Dell will invest in additional acquisitions and remain committed to its struggling PC business once a $US24.9 billion deal to go private is complete, according to company officials.
Prominent shareholder advisory group Institutional Shareholder Services has given a stamp of approval to Dell founder Michael Dell's bid to take the company private.
Investor Carl Icahn and Southeastern Asset Management have made a counter-offer for Dell that would keep the computer company still publicly traded, according to reports.
In a filing to the U.S. Securities and Exchange Commission on Friday, Dell highlighted the dismal financial straits that led to its plan to take the company private, a move that now has some major shareholders in an uproar.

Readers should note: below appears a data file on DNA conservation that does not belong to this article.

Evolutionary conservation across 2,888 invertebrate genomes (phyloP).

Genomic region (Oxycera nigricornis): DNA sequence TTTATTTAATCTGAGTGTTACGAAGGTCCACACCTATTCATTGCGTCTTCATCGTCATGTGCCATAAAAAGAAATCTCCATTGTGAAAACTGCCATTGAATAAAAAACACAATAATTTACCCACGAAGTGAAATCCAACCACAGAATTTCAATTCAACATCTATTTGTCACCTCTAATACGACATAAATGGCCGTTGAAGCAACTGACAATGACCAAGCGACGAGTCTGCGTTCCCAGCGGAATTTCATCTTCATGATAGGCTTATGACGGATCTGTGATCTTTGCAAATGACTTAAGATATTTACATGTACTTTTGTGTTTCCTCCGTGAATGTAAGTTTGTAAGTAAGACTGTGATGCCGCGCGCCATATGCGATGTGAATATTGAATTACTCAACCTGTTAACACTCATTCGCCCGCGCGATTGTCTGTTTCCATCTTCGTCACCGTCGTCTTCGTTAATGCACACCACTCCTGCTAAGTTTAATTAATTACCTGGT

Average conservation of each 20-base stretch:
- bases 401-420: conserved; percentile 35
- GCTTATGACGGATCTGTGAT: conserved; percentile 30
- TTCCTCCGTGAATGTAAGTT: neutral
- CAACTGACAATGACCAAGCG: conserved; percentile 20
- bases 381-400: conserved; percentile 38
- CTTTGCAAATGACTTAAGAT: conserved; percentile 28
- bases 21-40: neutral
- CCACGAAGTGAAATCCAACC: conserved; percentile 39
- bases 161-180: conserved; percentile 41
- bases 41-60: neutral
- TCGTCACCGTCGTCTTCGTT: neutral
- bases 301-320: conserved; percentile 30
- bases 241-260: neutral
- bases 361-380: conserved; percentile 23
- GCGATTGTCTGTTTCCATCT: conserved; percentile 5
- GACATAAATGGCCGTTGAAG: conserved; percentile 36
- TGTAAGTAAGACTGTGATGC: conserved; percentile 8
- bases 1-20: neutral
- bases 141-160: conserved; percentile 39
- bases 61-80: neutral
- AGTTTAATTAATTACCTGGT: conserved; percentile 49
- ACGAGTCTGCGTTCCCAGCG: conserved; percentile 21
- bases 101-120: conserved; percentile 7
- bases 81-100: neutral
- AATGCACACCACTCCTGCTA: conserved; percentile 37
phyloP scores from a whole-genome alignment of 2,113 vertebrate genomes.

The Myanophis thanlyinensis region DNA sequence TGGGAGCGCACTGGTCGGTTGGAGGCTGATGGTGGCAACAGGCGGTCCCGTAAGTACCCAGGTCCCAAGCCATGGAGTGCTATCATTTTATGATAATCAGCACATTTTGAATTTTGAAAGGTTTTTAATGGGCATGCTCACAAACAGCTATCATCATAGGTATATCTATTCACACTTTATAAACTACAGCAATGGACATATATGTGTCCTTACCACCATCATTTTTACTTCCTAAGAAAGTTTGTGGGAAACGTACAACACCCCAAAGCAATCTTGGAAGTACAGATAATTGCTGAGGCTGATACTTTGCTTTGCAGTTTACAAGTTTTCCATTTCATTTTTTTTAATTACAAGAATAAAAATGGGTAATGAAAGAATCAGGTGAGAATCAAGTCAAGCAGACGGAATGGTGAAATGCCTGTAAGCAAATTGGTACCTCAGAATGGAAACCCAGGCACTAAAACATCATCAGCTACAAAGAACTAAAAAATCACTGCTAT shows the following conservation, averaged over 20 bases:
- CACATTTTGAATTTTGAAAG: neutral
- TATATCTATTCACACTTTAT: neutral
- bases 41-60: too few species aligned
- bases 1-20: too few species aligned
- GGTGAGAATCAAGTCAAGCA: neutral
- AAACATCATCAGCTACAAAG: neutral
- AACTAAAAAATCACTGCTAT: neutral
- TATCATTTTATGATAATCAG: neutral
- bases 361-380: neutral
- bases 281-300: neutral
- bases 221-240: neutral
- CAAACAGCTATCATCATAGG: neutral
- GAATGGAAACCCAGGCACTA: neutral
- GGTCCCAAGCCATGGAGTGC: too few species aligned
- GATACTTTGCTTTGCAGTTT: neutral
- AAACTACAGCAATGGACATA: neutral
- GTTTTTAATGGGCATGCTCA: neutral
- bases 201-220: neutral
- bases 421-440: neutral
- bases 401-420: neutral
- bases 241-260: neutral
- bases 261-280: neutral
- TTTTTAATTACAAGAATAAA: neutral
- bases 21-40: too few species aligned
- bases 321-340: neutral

The CEOs of IBM and Dell have called on U.S. government leaders to put aside their differences and create a long-term agenda to promote innovation and improve the country's competitive stature in the world.
Politics collided with the world of technology this year as stories about U.S. government spying stirred angst both among the country's citizens and foreign governments, and the flawed HeathCare.gov site got American health-care reform off to a rocky...
Michael Dell and Silver Lake's decision to raise the offer to take Dell private is a concession that rival Carl Icahn and affiliate parties may have an upper hand in the wrangling to take over the company, observers of the deal said.
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